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'German Excuse for Murder of a Boy Scout'

A French Boy Scout was caught by Germans in the Vosges. Asked if the French were about he refused to say. after the Germans were fired at from a wood. The boy did not deny he knew the French were there. A German writer describes what followed, "A traitor has been shot. He went with firm step to a telegraph pole and stood against it, with the vineyard at his back and received the volley of the firing-party with a smile on his face. Infatuated wretch ! It was a pity to see such wasted courage." This account is quoted from a German 'Kriegs Chronik'.

'Prussian dog Meets Timely End'

When the Germans entered a French village, a woman spat in the face of a Prussian officer who attempted to embrace her. She was shot dead on her own doorsteps. At eight a friend stole through the sentries and wrote on the door; "A brave Frenchwoman died here. God's curses follow the Prussian dog who killed her." The next morning the officer added; "For every word written here a woman shall die." But one hour later French troops entered the village and the 'Prussian dog' was shot through the head not ten yards from the scene of his handiwork.

'Death Before Dishonour: A French Boy's Heroism'

A wounded Frenchman having shot a Prussian officer for insulting a countrywoman who was tending his injuries, was himself about to be shot when a French boy, Emile Prospre, aged fourteen, entered the cottage where the affair took place, with a glass of water for the condemned man. Told that he might go free if he shot his wounded countryman, the lad took the proffered rifle and shot the officer instead. He fell afterwards riddled with bullets.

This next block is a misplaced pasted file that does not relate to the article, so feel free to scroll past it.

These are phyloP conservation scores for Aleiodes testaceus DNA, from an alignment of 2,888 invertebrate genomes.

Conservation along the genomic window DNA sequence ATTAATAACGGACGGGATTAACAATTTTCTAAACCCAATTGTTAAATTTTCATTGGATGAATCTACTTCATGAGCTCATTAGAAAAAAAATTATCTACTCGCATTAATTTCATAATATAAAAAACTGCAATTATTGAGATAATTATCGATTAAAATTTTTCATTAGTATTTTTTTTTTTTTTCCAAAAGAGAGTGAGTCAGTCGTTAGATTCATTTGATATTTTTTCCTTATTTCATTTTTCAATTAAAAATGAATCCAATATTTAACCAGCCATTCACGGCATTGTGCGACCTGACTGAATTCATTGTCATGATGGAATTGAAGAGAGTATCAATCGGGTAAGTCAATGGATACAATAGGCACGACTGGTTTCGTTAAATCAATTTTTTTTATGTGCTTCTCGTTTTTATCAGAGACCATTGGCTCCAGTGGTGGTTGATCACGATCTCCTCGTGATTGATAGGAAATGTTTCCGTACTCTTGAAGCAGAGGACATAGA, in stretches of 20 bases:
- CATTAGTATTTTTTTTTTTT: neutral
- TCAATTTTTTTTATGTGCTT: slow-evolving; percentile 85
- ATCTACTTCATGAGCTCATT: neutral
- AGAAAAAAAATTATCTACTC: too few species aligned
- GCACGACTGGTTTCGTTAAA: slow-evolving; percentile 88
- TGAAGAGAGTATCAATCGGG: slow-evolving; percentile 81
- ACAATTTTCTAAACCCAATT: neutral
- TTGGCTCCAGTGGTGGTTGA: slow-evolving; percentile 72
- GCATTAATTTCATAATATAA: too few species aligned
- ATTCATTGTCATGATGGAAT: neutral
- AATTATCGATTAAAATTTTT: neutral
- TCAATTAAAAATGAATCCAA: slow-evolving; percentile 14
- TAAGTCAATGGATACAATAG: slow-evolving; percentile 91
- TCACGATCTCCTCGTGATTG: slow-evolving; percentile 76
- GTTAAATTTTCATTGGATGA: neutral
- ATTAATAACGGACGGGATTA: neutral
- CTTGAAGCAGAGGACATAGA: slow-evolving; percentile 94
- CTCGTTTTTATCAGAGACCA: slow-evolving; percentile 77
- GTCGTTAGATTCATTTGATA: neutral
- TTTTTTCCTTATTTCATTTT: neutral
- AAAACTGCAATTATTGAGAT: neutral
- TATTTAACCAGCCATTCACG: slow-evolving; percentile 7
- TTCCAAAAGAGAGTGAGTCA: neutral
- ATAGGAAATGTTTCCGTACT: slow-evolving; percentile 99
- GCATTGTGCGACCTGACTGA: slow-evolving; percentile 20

'Uhlan's Brutal Torture of an Irish Fusilier'

Captured by Uhlans near Compiegne, an Irish Fusilier was tied to a tree and threatened with death if he did not disclose the whereabouts of general French. Thwarted by his refusal the Uhlans proceeded to kick him in the body as high as their boots could reach. Happily a party of French troppers arrived on the scene in time to save him. Having disposed of the Uhlans, the French cavalrymen looked after the fusilier for a couple of days until he could be removed to hospital. He is now well again and says his rifle will never miss another Uhlan - if he can help it.